I’m guessing this is used for determining what to put on the start menu section that shows the ‘most used’ programs. Why did MS obscure it? If it’s important it seems it would need stronger protection.

  2. Thanks Mr Felini for pointing it out. I have updated the article and added the full path of the two keys.
    Mr Mahoney, you have raised excellent points! An update to this article is on the line which would talk about co-relating prefetch logs with userassist keys, getting the timestamp values out of the links and some more advanced features such as disabling encryption and logging automatically. It will also include some tools such as UserAssistSpy which specifically deal with this feature! I hope that artcile would answers all your queries!
    Thanks for the valuable feedback!

  3. I’ve looked at both those keys in the registry here and there is NO “count” sub-key on either. Am i doing something wrong? Pete

  4. Something interesting to add to this…many of the UserAssist entries have data associated with the values. Where the data is 16 bytes (ie, 4 DWORD values) long, and something other than zeros, the second DWORD value is the “run count” (MS allegedly starts incrementing at 5, though I haven’t seen any official MS documentation to that effect). The last two DWORDS are the “last run time”, a FILETIME object showing when the PIDL was last accessed.

    I use Technology Pathways’ ProDiscover product for forensic analysis of Windows systems, and wrote a ProScript that will not only un-Rot-13 the info for me, but show the timestamp values, as well as list them in sorted order (for timeline analysis).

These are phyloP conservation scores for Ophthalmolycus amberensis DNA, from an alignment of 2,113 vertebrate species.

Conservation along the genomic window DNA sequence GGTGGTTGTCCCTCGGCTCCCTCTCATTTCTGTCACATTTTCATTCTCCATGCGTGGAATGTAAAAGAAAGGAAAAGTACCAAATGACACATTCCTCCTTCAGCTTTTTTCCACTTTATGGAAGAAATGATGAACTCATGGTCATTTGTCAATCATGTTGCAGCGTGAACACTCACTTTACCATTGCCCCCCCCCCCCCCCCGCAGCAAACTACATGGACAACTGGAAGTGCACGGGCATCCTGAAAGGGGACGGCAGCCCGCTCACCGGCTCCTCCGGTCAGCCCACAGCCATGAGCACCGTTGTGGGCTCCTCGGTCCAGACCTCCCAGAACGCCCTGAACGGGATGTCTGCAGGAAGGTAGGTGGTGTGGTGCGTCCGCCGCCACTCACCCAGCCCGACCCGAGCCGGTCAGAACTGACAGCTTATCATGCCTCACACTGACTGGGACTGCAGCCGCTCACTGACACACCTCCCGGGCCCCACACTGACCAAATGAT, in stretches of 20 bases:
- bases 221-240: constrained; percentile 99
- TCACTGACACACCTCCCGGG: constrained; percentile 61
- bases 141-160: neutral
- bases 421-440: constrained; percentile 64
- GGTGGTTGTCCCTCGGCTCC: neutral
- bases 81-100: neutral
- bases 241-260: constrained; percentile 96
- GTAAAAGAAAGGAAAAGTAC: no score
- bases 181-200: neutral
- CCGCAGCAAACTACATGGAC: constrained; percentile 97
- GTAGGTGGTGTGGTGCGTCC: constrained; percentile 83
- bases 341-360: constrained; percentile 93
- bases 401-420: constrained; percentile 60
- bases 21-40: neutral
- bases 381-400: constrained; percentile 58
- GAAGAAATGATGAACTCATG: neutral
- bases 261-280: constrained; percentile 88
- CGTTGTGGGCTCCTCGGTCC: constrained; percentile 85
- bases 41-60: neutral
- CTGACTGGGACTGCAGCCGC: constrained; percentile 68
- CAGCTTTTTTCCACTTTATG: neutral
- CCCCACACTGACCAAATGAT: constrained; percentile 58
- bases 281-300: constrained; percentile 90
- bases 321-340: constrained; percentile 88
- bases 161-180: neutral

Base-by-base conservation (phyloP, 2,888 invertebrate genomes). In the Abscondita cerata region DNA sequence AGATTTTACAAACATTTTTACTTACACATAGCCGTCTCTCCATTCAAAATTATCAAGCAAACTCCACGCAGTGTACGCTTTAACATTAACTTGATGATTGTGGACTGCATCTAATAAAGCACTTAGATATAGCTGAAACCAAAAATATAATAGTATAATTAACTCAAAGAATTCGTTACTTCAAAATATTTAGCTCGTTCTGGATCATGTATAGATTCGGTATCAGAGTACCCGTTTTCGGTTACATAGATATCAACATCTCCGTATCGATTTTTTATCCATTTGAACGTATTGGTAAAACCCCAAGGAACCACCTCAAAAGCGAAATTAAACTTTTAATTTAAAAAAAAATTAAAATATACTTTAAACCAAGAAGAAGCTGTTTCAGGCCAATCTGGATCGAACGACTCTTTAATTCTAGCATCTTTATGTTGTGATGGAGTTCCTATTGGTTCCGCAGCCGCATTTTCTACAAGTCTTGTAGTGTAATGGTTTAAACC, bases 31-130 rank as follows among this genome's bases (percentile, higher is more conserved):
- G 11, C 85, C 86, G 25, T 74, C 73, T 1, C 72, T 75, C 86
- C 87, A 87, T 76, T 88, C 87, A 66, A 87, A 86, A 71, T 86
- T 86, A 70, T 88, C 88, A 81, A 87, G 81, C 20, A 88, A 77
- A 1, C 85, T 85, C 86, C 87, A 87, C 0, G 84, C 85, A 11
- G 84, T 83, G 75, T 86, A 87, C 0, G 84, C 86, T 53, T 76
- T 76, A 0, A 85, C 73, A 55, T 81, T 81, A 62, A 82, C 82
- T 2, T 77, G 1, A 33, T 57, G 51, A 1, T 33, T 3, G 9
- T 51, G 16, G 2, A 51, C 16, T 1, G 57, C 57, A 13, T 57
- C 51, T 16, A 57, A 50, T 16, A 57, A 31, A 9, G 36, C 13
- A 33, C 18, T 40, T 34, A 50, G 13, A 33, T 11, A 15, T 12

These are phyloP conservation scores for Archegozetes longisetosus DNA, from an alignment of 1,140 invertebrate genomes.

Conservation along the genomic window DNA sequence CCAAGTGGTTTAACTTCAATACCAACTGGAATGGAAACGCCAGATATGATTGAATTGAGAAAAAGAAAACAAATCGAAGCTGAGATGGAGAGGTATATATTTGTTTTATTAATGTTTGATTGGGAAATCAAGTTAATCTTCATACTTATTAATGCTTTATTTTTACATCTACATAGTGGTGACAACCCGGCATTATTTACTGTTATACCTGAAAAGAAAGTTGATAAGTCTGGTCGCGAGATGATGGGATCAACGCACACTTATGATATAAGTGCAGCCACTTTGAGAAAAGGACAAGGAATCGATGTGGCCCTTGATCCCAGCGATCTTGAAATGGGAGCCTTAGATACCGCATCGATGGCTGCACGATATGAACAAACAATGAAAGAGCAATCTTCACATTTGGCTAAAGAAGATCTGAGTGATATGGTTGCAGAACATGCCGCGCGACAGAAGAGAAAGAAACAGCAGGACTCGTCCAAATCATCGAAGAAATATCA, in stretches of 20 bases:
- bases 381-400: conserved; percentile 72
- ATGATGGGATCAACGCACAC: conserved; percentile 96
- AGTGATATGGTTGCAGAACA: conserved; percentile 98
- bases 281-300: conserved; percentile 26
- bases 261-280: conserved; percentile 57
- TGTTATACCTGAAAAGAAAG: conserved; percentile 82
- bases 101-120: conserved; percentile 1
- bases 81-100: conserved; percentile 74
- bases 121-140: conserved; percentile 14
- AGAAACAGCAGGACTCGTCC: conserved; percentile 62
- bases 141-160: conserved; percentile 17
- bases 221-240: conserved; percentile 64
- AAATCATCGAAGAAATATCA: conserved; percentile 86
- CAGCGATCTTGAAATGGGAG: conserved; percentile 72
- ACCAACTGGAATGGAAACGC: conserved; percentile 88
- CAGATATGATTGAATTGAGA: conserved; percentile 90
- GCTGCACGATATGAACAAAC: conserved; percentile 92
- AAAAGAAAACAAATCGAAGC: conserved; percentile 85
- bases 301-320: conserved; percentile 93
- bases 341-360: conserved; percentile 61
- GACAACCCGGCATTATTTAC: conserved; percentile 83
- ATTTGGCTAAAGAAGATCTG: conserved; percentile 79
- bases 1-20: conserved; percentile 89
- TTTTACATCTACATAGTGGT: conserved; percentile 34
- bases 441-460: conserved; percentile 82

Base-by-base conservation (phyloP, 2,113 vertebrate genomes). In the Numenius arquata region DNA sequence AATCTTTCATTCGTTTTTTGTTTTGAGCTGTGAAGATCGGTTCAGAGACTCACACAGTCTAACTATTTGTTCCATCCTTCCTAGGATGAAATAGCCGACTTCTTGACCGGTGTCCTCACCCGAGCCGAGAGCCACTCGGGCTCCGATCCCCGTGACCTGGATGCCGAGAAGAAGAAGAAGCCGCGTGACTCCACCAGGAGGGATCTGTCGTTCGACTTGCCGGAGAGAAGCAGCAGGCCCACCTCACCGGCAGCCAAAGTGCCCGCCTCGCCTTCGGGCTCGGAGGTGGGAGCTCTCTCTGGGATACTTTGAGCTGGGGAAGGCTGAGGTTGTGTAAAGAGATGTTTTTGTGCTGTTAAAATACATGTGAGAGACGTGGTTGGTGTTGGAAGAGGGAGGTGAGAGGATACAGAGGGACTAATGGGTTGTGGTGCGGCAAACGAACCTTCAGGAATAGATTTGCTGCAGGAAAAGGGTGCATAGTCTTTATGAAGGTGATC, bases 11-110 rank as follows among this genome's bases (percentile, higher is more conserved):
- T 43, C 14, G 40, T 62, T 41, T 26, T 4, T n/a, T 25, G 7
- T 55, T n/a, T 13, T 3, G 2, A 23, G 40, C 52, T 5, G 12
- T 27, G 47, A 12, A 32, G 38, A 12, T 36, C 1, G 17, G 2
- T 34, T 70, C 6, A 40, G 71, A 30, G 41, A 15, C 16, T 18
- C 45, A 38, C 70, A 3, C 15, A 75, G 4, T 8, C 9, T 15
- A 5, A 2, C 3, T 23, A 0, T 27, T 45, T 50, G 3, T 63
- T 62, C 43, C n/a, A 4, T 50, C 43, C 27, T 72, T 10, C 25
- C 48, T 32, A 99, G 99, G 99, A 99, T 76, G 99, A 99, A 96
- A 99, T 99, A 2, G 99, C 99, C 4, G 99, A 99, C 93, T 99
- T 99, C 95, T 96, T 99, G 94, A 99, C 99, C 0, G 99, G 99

H. Carvey

  5. > 1. What is UEME?

    No clue. However, for an explanation of pointers to ID lists, or PIDLs, check this out:

    > 2. How do you read the numbers listed after it? They tell you when or how
    > many time something is run?

    I haven’t seen any references regarding the content of the first DWORD. The second DWORD allegedly holds the run count, with the count starting at 5 (0x05). The last two DWORDs hold the FILETIME object for the time that the app was last run.

    Hope that helps,



  6. Hey pete,
    The correct path to the keys is

    hope it works now!

  7. Hello Guys,

    I have finally found what UEME is?

    All the link files and executable files will be preceded by UEME_RUNPATH. When a program is run, its path is encoded and recorded as the value name. Because this key is tracking the frequency and recency of programs and othe accesses, it stands to reason that we should find that information in the data portion of this value.

    Same case is for other UEME. They also stand for particular application.

  8. I do not see where anyone owes anyone an explanation for running a program. Some people just run programs to test them & see if they work.

    Others experiment, collect programs, just try them out. There are people, of course, concerned with privacy. It isn’t illegal to want to cover your tracks, with the advent of big brother agencies & programs that want to watch everything you say & do.

    Who really wants ALL the details of their life made public?

    Sure, they may have had baddies on their comp, but they may also NOT have had anything & simply ran it as testing. I myself have had up to 400,000 softwares I collected, a lot of open source & freewares, some are trials.

    I simply wanted to test for the best.

    Nothing wrong with that, & I see nothing wrong with what he did.